12 January - 20 June 2016

Can low sodium intake lead to the development of atherosclerosis?

9 Jan 13

Dietary salt is essential for the body to maintain homeostasis of water and sodium and plays an important role in the regulation of blood pressure.  High sodium intake has lead to increases of blood pressure and risk factor for atherosclerosis; however there have been conflicting results in atherosclerosis studies using mouse models.  A study published in the Journal of Nutritional Biochemistry has hypothesised that low dietary sodium intake would contribute to development of atherosclerosis via activation of the renin angiotensin system (RAS).  Previous animal and human studies have found that restricted sodium intake activates RAS which increases blood pressure and contributes to the development of atherosclerosis.    Daugherty et al. split 8 week old male LDL receptor mice into three groups and fed them a diet containing the same amount of saturated fat but each group received varying amounts of sodium (Na 0.01%, 0.1% or 2% w/w) for 12 weeks.    At baseline and weeks 4, 8 and 12 blood pressure was measured and after 10 weeks 24hr urine was collected. The scientists also measured plasma concentration and lipoprotein distributions from samples taken from 5-6 animals from each groups. Daugherty et al. measured renin in the kidneys using real time polymerase chain reaction and also measured plasma renin concentrations using radioimmunoassay.   They report that urine sodium excretion was as expected and related to dietary sodium concentrations.    Mice fed Na 2% had greater water consumption and urine volume at 24 hr period than those fed the Na at 0.01% or Na 0.1%, however although food consumption was similar in all groups the NA 2% gained less body weight compared to the other two groups.  Plasma cholesterol concentration was more than 1000 mg/dl in all mice three groups.    Those fed Na 0.01% or Na 0.1% had moderately higher plasma cholesterol than those fed Na 2%, with HDL cholesterol being the same amongst all three groups and LDL cholesterol concentration being higher in mice fed Na 0.01% or Na 0.1%.   Only mice fed Na at 2% had significant increased systolic blood pressure during the 12 week feed.  Renal renin mRNA was more abundant in mice fed Na 0.01% than those fed Na 2% or Na 0.1%.  High dietary sodium was found to decrease both plasma renin concentration and atherlosclerotic lesion areas.  In conclusion Daugherty reports high dietary sodium intake led to higher systolic blood pressure while low dietary sodium intake augmented atherosclerosis in hypercholesterolemic mice.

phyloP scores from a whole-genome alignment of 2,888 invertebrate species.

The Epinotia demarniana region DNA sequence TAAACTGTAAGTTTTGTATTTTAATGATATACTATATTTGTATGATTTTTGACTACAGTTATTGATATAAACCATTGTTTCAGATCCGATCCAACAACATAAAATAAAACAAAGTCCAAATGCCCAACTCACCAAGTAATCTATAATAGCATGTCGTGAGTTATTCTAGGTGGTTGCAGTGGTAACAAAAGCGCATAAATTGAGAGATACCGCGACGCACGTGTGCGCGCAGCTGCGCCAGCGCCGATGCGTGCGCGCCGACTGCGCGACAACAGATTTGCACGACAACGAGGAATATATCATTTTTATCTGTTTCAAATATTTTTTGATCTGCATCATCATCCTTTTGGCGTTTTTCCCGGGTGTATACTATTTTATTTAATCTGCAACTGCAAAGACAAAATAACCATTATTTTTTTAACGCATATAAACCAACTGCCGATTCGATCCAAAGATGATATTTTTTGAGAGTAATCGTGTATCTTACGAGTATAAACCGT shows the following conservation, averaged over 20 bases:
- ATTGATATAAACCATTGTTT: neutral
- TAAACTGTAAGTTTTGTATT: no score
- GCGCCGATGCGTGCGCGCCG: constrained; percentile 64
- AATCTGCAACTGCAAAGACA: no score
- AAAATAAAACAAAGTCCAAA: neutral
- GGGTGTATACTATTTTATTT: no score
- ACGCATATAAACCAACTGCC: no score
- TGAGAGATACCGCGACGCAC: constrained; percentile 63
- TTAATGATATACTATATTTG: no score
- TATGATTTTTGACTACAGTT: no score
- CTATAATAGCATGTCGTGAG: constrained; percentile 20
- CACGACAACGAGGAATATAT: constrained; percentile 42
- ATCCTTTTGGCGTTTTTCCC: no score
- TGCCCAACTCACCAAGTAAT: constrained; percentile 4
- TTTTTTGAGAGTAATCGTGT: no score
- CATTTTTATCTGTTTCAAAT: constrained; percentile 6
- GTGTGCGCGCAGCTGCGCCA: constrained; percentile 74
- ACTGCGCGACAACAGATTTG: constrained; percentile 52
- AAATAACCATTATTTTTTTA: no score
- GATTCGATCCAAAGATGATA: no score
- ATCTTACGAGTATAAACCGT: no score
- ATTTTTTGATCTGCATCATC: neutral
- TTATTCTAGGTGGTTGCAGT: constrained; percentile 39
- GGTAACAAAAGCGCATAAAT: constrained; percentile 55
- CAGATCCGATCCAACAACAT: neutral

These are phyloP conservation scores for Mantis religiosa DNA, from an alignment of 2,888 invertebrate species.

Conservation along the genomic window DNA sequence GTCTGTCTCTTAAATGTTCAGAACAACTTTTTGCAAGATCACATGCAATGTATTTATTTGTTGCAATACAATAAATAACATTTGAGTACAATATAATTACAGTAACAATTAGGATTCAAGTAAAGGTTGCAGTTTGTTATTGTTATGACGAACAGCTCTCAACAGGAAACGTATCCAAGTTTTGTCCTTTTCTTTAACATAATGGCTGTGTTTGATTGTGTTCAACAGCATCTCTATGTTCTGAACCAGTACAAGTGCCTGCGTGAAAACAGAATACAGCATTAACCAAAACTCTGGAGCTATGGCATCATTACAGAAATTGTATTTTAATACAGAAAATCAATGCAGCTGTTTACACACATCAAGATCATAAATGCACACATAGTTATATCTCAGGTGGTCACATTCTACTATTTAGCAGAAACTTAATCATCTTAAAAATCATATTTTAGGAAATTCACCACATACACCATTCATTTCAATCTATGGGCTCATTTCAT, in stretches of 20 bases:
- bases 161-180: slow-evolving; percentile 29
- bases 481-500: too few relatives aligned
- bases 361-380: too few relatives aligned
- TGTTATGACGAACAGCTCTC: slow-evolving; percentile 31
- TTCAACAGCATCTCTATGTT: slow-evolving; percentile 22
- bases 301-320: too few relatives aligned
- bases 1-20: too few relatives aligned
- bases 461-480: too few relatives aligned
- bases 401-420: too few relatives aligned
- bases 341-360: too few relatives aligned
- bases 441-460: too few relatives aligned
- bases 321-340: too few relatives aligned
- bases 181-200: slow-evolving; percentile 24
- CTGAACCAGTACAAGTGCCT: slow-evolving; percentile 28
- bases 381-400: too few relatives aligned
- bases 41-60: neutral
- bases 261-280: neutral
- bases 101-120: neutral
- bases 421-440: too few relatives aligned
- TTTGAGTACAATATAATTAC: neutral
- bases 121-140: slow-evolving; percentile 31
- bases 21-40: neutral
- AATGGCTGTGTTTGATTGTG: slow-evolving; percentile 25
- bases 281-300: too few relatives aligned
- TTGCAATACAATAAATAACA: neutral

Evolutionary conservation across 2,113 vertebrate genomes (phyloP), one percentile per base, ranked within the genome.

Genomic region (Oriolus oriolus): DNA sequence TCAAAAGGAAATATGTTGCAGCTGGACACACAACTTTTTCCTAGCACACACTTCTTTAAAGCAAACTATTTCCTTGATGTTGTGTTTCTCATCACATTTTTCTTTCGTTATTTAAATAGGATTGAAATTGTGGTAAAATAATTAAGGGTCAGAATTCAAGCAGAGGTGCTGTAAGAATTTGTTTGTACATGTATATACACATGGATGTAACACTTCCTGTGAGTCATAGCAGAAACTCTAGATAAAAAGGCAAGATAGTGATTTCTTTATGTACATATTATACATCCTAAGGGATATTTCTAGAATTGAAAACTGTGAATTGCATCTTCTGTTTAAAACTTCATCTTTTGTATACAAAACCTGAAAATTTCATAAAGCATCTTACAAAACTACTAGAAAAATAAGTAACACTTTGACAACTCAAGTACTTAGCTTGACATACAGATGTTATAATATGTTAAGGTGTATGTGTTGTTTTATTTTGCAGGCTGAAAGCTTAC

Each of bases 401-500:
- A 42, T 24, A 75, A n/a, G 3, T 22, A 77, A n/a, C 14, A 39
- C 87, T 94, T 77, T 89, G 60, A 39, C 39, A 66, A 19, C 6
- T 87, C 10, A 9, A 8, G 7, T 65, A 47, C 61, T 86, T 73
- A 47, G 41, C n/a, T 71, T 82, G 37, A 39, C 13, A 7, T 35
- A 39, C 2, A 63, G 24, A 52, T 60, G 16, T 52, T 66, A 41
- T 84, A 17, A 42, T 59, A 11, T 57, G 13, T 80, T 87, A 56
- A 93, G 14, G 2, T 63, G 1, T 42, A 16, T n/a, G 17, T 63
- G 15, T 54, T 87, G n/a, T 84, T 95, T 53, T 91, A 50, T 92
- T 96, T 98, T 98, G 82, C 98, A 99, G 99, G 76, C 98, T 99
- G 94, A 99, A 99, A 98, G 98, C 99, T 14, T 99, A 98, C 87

RSSL can determine the composition of food and drink products, including the sodium content (UKAS accredited). For more information please contact Customer Services on Freephone 0800 243482 or email enquiries@rssl.com

RSSL's Product and Ingredient Innovation Team, has considerable experience in re-formulating products to provide more healthy options including low salt, low sugar versions and using pre- and probiotics.  Using RSSL can help speed up your development cycle considerably.  For more information please contact Customer Services on Freephone 0800 243482 or email enquiries@rssl.com

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